My Italian Language Barrier (Or Why Italy Has A Phone With A Safety Button)

IMG_0138My dream vacation had always been Italy. I landed in Milan in 2001 and started my journey. My lack of Italian language skills did not deter me from enjoying a cruise on the famed waters of Venice; or finding the David in Florence (both the fake outside the Palazzo Vecchio and the original secured safely inside the Accademia Gallery). Then, it was time for Rome, a major European city where an American could easily get by on English. Or so I thought.

I arrived at the Sunset Roma Hotel as the afternoon sun shone brightly over the Eternal City. The former mansion dated back to the 1870’s and had become a luxury guesthouse renovated to provide all the modern conveniences. The hotel was located on a quaint, but narrow, Italian street with alimentari, or small grocery stores, on each corner, and was far enough off the beaten tourist path to make me feel like I was experiencing the real Italia.

Francesco was more than a hotel clerk manning the front desk. He was real Italia. With his jet-black hair slicked down to his smooth, olive complexion, Francesco could have been the poster boy for Italy. His grandmother owned the hotel, but he and his family handled the day-to-day affairs. Francesco’s English was far better than my Italian as he welcomed me.

“Your key. If you need anything, please call on me,” Francisco said.

“Grazie,” I replied and within minutes found myself walking into my home away from home for the next several days. Clean white walls reflected the light as it penetrated the windows. Dark wooden beams crisscrossed the ceiling. They appeared to create a fortress of protection. I looked out the window and my eyes were drawn to one of Rome’s most famous sites, the Colosseum.

I fell asleep in the comfort of my room. When I woke, I decided to call a friend of a friend who would show me the beauty of Rome. I picked up the telephone next to the bed and began dialing the number. Immediately the tone told me I had not done something correctly. I tried again and I heard the same ear-piercing negative tone. I decided to call Francesco for help. I only had to hit a button marked “Front Desk” to reach him.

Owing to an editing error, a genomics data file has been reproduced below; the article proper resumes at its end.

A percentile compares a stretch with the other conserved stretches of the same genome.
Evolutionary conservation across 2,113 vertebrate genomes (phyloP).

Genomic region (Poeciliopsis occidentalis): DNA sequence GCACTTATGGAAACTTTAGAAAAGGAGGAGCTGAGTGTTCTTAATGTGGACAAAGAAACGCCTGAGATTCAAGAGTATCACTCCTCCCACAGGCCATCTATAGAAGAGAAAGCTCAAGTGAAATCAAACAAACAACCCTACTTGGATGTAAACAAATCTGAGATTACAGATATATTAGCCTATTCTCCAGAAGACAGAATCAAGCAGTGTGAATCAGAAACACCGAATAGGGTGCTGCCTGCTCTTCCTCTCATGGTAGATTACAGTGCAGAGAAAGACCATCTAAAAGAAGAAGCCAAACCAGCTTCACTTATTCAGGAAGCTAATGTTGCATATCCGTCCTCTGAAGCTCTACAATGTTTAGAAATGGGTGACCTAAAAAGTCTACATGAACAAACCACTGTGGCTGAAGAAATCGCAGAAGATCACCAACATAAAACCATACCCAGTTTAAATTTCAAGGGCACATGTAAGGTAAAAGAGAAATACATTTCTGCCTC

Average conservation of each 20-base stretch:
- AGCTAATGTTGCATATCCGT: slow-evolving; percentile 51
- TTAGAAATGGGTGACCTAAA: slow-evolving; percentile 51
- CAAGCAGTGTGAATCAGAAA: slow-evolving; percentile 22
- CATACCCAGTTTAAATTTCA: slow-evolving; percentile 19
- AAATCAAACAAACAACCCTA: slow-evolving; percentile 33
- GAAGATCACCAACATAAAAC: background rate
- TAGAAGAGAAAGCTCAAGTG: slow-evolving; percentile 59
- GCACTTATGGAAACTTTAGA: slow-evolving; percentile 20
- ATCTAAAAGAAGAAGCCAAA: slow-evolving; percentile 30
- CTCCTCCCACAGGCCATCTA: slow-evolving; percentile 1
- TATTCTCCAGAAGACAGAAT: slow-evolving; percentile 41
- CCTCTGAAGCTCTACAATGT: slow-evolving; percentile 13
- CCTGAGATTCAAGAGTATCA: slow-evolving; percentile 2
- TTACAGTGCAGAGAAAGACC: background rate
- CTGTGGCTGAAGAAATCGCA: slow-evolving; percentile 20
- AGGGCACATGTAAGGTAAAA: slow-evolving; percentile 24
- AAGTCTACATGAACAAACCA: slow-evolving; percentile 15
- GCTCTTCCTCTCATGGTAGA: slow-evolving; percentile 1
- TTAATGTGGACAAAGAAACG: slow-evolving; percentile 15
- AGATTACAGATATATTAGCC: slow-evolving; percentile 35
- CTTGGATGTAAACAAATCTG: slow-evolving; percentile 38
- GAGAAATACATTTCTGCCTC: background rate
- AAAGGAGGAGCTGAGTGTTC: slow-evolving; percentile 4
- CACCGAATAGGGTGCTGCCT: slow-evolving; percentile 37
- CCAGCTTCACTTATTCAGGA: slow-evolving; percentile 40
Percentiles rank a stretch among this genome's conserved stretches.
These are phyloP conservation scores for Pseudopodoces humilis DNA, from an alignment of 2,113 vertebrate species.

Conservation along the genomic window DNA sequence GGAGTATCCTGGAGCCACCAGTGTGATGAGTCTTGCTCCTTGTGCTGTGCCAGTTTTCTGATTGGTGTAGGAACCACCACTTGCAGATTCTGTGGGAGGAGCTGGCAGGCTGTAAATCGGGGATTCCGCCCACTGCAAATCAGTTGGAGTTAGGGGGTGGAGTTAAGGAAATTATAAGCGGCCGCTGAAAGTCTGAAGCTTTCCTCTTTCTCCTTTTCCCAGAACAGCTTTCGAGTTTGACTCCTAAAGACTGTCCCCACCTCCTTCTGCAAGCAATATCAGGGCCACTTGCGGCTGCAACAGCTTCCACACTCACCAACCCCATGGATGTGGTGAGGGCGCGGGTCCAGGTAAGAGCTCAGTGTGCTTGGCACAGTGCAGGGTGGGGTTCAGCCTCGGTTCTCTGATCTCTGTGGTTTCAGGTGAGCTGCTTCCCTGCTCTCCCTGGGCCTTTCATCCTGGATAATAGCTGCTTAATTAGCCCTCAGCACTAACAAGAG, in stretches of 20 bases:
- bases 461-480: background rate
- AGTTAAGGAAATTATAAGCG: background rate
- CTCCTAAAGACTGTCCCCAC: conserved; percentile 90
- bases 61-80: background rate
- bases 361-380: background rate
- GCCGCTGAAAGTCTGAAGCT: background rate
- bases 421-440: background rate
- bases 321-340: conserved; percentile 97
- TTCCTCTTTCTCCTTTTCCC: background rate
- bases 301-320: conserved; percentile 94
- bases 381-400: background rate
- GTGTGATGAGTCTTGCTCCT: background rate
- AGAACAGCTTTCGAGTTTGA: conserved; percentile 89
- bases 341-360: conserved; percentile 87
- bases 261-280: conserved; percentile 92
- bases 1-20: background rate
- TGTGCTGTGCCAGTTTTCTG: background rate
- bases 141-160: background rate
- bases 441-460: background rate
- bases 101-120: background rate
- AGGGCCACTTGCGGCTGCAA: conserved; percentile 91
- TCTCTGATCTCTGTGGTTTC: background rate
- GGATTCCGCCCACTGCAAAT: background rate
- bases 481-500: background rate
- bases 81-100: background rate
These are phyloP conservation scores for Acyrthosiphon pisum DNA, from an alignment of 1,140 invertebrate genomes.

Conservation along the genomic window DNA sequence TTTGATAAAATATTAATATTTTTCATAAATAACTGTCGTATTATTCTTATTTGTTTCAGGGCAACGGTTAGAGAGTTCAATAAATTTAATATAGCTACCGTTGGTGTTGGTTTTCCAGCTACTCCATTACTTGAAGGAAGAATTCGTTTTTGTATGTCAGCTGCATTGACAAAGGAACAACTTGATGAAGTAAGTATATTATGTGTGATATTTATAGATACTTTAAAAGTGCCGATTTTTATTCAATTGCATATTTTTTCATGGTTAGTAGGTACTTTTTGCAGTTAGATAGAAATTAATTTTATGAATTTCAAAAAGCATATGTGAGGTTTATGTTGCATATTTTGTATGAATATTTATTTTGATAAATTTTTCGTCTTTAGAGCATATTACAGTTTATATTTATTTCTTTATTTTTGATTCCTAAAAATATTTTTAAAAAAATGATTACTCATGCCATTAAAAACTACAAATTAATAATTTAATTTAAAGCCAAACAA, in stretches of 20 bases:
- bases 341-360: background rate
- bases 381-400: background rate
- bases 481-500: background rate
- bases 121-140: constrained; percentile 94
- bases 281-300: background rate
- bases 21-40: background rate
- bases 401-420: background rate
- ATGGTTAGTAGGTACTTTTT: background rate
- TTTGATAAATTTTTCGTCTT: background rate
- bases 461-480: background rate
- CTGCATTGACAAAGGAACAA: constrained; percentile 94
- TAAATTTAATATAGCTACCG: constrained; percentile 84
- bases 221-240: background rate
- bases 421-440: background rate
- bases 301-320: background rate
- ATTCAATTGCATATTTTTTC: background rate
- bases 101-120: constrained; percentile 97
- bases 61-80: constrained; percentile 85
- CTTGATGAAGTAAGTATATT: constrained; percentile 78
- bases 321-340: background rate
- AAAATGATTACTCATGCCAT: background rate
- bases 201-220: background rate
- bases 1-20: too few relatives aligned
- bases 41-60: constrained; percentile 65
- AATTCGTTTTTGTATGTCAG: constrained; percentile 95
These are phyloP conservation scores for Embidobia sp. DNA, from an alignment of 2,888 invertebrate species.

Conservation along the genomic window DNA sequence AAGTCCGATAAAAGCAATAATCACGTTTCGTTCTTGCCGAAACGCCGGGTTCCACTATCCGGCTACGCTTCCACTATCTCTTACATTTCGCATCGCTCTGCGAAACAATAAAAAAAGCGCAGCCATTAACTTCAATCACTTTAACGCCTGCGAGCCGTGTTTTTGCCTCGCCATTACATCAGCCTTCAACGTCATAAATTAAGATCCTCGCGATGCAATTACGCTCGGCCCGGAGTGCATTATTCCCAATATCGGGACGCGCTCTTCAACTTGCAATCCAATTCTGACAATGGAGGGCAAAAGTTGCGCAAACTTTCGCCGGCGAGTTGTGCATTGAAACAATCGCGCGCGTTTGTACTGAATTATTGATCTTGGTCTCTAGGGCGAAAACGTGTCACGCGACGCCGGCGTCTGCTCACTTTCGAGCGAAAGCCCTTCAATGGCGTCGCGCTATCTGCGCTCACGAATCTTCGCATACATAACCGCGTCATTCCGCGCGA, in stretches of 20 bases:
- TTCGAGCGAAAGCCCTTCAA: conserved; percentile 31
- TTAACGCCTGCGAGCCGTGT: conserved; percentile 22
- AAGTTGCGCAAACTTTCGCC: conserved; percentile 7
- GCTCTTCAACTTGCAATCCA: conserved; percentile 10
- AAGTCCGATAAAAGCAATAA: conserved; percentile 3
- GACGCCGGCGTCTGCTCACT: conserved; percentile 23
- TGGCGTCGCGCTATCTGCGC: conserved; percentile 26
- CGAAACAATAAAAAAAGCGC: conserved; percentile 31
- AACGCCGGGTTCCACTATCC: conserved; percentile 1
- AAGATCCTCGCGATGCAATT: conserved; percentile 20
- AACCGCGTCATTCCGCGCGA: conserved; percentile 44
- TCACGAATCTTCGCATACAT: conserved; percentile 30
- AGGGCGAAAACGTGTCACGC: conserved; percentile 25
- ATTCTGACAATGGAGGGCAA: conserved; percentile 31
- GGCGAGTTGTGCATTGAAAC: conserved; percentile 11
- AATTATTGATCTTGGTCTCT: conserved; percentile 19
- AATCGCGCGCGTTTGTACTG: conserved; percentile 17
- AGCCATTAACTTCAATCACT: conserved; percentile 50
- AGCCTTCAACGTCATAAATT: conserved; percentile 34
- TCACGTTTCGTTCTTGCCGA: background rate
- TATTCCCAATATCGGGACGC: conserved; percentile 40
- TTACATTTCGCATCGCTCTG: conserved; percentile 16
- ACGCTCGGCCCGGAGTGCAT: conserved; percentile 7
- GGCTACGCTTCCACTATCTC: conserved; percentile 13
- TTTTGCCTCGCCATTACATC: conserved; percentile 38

“Francesco, I can’t get the phone to work properly. I’m not sure what I’m doing wrong.”

“Very easy,” Francesco replied. “Two buttons. On/Off. Safety.”

“I’m looking, but I don’t see those buttons.”

“Yes, two buttons. On/Off. Safety,” repeated Francesco.

I looked all over the phone. There was nothing special about it. It was a typical black hotel telephone and never had I heard of a telephone having an on/off feature or a safety feature. “I’m sorry, Francesco. I don’t see it.”

“Where are you?” Francesco asked.

“I’m next to the bed,” I said.

“Ah, go to the bathroom,” he said.

“Ok, one moment,” I said. I placed the phone receiver on the bed and walked into the bathroom. A small white telephone was next to the toilet. I hadn’t noticed it earlier, but perhaps it operated differently than the telephone next to the bed. I picked up the receiver in the bathroom. “I’m on the phone in the bathroom. I still don’t see the buttons,” I said to Francesco.

“No worries. I will come up, “ Francesco said.

I walked back into the bedroom and waited. A few minutes later Francesco knocked and I opened the door. “Ciao.”

“Ciao,” said Francesco. I turned to walk toward the phone next to the bed, but Francesco walked into the bathroom.

I followed him into the bathroom and saw Francesco holding the hairdryer!

“See. Two buttons. On/off. Safety,” he said.

I laughed. “No. No. Il telefono,” I said in my best Italian. “Il telefono.”

“Ohhhh! Il telefono!” Francesco said and burst into laughter. He held out the hairdryer and said, “Phone. Phone.”

I would later learn “fon” is a French slang word meaning hairdryer that the Italians use. Francesco showed me how to use “il telefono” correctly. In the Eternal City, I found myself eternally grateful for Francesco’s kindness.

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